slaveholding


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slave·hold·er

 (slāv′hōl′dər)
n.
One who owns or holds slaves.

slave′hold′ing adj. & n.
ThesaurusAntonymsRelated WordsSynonymsLegend:
Noun1.slaveholding - the practice of owning slaves
practice, pattern - a customary way of operation or behavior; "it is their practice to give annual raises"; "they changed their dietary pattern"
Adj.1.slaveholding - allowing slavery; "the slaveholding South"
unfree - held in servitude; "he was born of slave parents"
References in classic literature ?
Dawson's Landing was a slaveholding town, with a rich, slave-worked grain and pork country back of it.
Such will try to discredit the shocking tales of slaveholding cruelty which are recorded in this truthful Narrative; but they will labor in vain.
Adventures of Huckleberry Finn is a biting satire of the innate racism and dehumanization embedded in the slaveholding American South, and deserves to be recognized as a groundbreaking anti-slavery and anti-racism book.
During the American Civil War, Maryland was a slaveholding state.
Cyprian Davis, an African-American historian: "The tragic sin of Jesuit slaveholding reveals not only the harshness of slavery as it actually existed, but the moral quicksand of expedience and inhumanity that sooner or later trapped everyone involved in the ownership, buying and selling of human beings.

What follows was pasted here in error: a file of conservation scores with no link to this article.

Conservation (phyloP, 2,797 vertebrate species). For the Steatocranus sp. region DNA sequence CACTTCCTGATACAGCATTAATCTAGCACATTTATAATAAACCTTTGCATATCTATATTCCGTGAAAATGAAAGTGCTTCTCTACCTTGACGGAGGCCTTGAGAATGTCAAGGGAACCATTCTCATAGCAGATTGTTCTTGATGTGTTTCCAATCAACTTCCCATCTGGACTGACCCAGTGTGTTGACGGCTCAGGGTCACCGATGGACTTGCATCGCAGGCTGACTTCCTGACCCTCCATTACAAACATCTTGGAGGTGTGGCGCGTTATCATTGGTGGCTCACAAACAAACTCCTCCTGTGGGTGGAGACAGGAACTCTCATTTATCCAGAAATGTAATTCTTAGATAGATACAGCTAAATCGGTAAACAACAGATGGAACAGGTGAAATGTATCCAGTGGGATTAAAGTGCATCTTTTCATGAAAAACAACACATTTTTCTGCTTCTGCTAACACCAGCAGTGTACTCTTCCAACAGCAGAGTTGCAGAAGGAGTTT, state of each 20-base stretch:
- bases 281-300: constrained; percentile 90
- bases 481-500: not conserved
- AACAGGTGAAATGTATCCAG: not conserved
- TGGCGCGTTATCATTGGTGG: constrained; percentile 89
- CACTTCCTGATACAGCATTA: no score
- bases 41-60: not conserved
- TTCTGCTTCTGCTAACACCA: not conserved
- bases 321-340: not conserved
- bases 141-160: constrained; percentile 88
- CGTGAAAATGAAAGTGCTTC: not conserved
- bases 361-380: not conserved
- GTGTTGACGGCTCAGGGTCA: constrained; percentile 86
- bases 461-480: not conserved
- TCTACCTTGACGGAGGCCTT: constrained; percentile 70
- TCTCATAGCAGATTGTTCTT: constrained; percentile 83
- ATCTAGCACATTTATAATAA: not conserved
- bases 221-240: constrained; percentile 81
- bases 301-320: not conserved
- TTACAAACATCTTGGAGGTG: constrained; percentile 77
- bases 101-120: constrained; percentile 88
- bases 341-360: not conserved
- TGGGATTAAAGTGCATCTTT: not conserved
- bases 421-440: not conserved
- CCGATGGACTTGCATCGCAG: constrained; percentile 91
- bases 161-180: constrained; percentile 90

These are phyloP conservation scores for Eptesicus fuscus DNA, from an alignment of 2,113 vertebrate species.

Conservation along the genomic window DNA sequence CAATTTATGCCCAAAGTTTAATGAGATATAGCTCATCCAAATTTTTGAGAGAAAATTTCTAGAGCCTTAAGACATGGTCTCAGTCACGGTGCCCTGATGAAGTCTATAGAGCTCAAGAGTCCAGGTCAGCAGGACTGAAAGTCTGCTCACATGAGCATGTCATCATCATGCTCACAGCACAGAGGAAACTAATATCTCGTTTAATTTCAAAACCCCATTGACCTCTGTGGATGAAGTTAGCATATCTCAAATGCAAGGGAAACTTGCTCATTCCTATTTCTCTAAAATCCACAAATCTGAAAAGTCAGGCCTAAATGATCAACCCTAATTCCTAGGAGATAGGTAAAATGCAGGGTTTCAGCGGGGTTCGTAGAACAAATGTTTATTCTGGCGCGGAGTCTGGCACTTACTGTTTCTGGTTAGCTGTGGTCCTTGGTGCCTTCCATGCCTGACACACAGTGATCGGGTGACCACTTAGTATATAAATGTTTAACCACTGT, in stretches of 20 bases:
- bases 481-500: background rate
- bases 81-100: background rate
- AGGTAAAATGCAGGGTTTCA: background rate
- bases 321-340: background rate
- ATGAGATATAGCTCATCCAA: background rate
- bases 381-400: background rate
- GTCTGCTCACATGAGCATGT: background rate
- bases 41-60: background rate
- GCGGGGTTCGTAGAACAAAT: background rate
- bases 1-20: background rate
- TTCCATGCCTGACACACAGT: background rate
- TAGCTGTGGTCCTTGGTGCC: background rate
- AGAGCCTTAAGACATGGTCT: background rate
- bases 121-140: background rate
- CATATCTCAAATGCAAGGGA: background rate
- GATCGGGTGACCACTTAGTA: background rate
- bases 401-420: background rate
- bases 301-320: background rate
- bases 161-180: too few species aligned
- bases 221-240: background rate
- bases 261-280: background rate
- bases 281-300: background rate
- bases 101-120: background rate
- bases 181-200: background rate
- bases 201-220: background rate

Fortunes were made, and power was consolidated as slaveholding capitalists fed Britain's insatiable appetite for cotton.
Barbaric Culture and Black Critique: Black Antislavery Writers, Religion, and the Slaveholding Atlantic
elites, and the brutality and tenacity of the American slaveholding class, while never losing sight of the freedom struggles of Africans both on the island and on the mainland, which sought the fulfillment of the emancipatory promise of 18th century republicanism.
AaAaAeAeAaAeAeA One of the mos political addresses in American history, it was delivered following the Union armies' defeat over the slaveholding (http://cms.
The blacks we rule over with such arbitrary sway," was the way George Washington, the nation's slaveholding patriarch, described them.
It was obvious that the pageant was an unapologetic celebration of the slaveholding South,'' Iles said.
This question was red hot in 1860, because the anti-slavery regions of the country were growing faster in population than the slaveholding South.